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Offline apis

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Re: Help to understand the Big Bang
« Reply #22 on: February 05, 2019, 12:59:22 am »
But I still find it interesting to speculate...
Have you heard of a Boltzmann brain? If not you might find this interesting:
 
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Offline timelessbeing

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Re: Help to understand the Big Bang
« Reply #23 on: February 05, 2019, 02:27:01 am »
As I understand it, all of the mass in the universe will be in the form of iron atoms.  It will no longer be possible to concentrate enough energy to split or fuse them.  They will be the indivisible particles, the point masses.
After black holes evaporate, won't there just be white and brown dwarfs and neutron stars accelerating apart? "big rip" theory says that eventually even matter will decay into fundamental subatomic particles. I think any quantum waves will be spread infinitely far apart and very weak and uninteresting.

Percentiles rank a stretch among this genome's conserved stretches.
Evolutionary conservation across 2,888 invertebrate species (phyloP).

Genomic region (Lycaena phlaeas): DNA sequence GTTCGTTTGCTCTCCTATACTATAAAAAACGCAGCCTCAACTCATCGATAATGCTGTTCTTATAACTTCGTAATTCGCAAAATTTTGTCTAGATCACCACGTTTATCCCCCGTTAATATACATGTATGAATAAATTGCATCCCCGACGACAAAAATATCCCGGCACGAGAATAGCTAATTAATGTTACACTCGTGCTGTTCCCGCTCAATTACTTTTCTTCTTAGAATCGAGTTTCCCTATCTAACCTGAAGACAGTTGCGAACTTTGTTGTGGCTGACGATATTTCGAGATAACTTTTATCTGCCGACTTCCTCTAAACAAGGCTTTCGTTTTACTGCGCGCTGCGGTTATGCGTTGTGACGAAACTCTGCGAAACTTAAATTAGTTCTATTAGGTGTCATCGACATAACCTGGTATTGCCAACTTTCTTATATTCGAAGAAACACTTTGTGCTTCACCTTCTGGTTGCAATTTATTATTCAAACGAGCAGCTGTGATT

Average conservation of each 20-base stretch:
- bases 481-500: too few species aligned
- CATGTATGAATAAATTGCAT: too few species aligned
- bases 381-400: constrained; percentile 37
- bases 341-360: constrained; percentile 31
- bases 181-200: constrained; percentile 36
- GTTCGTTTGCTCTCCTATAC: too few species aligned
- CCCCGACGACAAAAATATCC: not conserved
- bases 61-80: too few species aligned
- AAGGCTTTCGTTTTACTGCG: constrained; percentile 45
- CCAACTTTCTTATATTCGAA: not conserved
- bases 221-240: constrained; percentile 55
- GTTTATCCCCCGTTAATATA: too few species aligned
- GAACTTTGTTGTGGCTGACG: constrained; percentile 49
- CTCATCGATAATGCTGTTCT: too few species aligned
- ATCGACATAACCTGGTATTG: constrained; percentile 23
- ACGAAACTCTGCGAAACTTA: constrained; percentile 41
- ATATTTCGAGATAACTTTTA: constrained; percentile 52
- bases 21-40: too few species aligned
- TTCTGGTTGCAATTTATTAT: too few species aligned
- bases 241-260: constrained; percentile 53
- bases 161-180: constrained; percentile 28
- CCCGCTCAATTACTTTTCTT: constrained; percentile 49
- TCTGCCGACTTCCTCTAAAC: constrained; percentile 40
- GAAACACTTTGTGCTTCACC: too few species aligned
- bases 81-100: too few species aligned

I have trouble understanding time itself, how it can be treated like one of the 3 spacial dimensions (spacetime)
I don't think astrophysicists treat time as a spacial dimension. Rather space and time are interconnected parts of a overarching concept. You can't affect one without affect the other because they are relative, hence relativity. Minute Physics has nice videos about it.

 

Offline xrunner

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Re: Help to understand the Big Bang
« Reply #24 on: February 05, 2019, 02:41:05 am »
The Big Bang was just a result of existing branes crashing into each other -

https://arxiv.org/abs/hep-th/0103239

Now where did the branes come from?  :box: